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Spare a Square for CO Road Cracks?

Friday, November 11, 2016

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Halloween may have been just last week, but Devil’s Night pranksters aren’t the reason toilet paper is being found on the roadways of one Denver town.

Believe it or not, the municipality of Littleton, CO, itself is laying down the bathroom tissue in its efforts to seal cracks in 120 of its streets, the Denver Post reported.

Moreover, according to town officials, the humble household product is actually meant to help protect residents’ vehicles when traveling on newly sealed roads because of one of the products promoted benefits: its absorbency.

Protection and Absorbency

It turns out public works crews are applying TP on top of the freshly laid tar with a paint roller because it acts as a protectant, absorbing oils and helping to keep the sealant material off of tires, car bodies and pedestrians’ footwear.

Normally, it can take the tar up to 40 minutes to set, officials say. But with the addition of a little TP, cars are able to use the roads immediately after a crack is sealed, Littleton spokeswoman Kelli Narde told the Post.

“It means traffic has better access because we don’t have to close down a street to do the sealing,” she explained.

Further, the tissue is biodegradable, meaning it wears away quickly and can be completely gone in just a few days.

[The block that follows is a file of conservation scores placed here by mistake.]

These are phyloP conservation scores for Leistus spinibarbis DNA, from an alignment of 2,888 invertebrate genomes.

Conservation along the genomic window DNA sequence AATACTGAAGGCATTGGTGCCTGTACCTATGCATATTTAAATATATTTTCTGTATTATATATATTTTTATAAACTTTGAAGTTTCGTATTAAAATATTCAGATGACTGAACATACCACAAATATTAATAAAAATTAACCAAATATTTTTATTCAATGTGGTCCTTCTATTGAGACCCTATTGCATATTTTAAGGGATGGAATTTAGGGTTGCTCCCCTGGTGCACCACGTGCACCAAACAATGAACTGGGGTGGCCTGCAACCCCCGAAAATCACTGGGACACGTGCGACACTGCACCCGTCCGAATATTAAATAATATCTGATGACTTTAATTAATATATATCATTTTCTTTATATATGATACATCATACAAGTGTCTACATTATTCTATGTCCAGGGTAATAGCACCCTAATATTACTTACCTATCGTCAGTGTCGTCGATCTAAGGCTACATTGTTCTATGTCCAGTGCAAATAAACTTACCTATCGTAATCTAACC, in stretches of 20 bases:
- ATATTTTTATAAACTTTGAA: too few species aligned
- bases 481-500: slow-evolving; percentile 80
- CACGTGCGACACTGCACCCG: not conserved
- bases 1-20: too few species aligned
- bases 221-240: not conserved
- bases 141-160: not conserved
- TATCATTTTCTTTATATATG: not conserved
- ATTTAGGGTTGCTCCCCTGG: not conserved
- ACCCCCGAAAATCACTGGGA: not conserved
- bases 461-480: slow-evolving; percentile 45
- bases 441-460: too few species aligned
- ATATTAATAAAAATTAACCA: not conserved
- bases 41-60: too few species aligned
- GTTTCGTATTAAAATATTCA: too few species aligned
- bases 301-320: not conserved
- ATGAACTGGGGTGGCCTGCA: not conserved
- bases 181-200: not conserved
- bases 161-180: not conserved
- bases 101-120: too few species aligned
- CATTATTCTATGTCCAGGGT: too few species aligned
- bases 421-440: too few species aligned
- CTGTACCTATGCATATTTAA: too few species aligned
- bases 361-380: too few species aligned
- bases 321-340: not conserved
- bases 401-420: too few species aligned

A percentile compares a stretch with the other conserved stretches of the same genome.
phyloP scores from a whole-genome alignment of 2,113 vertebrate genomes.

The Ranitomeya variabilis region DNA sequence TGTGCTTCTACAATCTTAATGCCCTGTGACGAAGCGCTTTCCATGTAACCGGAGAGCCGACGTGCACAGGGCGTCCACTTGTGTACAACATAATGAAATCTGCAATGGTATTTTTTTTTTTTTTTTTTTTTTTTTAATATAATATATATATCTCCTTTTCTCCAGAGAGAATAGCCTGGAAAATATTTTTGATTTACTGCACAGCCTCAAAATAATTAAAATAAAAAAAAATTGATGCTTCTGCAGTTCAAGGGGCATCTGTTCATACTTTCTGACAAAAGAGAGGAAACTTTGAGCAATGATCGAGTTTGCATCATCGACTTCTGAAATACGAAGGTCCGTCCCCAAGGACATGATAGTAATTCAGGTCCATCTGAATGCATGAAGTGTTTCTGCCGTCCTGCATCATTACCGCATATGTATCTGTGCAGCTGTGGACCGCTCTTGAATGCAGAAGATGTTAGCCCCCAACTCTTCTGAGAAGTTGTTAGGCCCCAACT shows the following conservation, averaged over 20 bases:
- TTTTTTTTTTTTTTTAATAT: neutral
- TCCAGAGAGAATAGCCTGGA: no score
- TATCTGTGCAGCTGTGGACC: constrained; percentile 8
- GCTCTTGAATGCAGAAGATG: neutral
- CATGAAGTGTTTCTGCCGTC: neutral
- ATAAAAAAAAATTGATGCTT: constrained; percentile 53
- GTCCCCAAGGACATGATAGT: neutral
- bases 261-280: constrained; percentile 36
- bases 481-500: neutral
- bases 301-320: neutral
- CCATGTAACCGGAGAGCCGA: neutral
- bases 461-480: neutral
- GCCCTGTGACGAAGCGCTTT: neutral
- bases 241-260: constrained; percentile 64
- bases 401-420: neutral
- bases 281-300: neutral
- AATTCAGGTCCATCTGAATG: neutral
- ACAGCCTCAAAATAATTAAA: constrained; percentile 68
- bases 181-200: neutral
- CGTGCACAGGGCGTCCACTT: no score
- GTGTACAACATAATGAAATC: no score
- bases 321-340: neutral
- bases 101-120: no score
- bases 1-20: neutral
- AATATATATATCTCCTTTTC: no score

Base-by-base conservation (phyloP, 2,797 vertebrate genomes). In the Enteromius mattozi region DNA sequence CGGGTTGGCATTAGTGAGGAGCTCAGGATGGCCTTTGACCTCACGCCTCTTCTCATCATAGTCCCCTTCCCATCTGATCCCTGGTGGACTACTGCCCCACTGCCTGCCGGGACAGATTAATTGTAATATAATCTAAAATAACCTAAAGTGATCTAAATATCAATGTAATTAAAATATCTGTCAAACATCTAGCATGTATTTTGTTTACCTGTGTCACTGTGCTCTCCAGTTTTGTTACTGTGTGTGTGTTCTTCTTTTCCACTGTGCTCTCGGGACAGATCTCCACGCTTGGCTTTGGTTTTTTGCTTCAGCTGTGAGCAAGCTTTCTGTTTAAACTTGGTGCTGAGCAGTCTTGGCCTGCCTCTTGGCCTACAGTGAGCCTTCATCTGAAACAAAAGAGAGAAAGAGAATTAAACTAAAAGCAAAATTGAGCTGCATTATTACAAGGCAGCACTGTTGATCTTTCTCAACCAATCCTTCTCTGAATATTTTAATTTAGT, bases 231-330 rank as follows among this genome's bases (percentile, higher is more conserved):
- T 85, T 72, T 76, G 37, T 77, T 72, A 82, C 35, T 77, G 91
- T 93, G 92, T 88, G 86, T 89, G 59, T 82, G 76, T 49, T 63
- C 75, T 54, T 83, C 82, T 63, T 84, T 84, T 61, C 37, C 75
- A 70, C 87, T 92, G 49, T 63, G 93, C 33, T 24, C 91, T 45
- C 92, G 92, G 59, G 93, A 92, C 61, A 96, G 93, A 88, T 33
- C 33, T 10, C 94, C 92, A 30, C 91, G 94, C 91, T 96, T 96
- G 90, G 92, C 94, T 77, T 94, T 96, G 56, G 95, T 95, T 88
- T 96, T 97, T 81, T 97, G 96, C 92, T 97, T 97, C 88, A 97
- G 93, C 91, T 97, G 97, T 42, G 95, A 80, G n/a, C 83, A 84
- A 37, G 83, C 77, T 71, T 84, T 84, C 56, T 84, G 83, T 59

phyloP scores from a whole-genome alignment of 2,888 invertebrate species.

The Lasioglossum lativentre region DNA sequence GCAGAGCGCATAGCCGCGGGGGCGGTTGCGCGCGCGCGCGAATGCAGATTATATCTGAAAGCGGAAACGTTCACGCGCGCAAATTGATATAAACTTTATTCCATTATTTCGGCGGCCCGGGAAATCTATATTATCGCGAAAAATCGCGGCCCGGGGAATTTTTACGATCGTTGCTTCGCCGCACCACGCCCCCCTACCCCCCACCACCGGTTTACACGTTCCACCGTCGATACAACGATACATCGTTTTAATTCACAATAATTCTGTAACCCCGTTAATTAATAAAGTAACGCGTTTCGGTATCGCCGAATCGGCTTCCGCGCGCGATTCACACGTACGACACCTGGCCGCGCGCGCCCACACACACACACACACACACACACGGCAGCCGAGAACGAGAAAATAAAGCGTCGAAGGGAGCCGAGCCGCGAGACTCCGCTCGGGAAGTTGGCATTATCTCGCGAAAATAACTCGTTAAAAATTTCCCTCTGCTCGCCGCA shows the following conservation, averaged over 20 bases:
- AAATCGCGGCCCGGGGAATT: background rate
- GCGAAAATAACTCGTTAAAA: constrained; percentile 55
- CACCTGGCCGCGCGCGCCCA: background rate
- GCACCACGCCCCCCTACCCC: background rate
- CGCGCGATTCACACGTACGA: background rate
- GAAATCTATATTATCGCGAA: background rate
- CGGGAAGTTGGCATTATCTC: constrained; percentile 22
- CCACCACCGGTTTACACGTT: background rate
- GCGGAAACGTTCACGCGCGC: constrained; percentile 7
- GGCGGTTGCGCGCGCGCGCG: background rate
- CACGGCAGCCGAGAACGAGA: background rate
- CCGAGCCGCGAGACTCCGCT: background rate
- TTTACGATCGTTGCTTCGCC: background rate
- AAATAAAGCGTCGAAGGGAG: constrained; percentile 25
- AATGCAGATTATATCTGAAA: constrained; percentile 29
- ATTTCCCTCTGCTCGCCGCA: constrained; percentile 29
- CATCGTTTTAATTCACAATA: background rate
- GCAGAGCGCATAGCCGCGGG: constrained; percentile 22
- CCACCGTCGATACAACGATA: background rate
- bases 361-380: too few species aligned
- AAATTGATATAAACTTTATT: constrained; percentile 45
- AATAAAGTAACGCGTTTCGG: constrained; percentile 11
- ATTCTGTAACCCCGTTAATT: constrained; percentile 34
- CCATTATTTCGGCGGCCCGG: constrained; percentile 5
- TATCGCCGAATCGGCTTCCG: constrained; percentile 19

Support for Cleanliness

While some residents are not in favor of the practice because it initially looks like litter, others are reportedly all for it if it keeps sticky tar off their cars.

The Colorado Department of Transportation, while not aware of other cities in the state using this method, also stands behind it. CDOT spokeswoman Amy Ford lightheartedly told the Post, “CDOT feels that clean cracks help improve the smoothness of everyone’s experience (on our roads).”

TP does turn up in the state agency’s list of “blotting” materials for sealant application, the paper adds.

The 2014 “CDOT Hot Mix Asphalt Crack Sealing and Filling Best Practices Guidelines” notes that crews may need to “reduce or minimize tracking of the sealant by vehicle tires. Common blotting materials include toilet paper, talcum powder, limestone dust, sand, or proprietary, spray-applied detackifiers.”

One Ply or Two?

It turns out Littleton isn’t the only town in the United States to turn to bathroom tissue to enhance its roadwork.

Lincoln, NE, has also pulled from the roll when fixing its roads and has been doing so since 2014, according to a Lincoln Journal Star report at the time.

Much like Narde’s point of view, Clay Engelman, a district supervisor in Lincoln’s street and traffic operations division, noted that “We use it so we can keep moving and get more done.”

He explained that a city worker puts the paper roll onto a long-handled paint roller and essentially follows the path of the tar.

“With the toilet paper, it’s instant,” Engelman said. “As soon as we lay down the tar, we can lay down the toilet paper and it takes away the stickiness. It covers it up so cars can drive on it immediately.”

His crew can apply as many as 24 rolls of tissue in an active week, he noted. 

One important detail, though, according to Engelman: Stick to single-ply. With two-ply, the oil reportedly doesn’t reach the top layer, so it separates and ends up blowing around and making a mess.


Tagged categories: Asphalt; Coating Materials; Department of Transportation (DOT); Infrastructure; North America; Roads/Highways; Sealant

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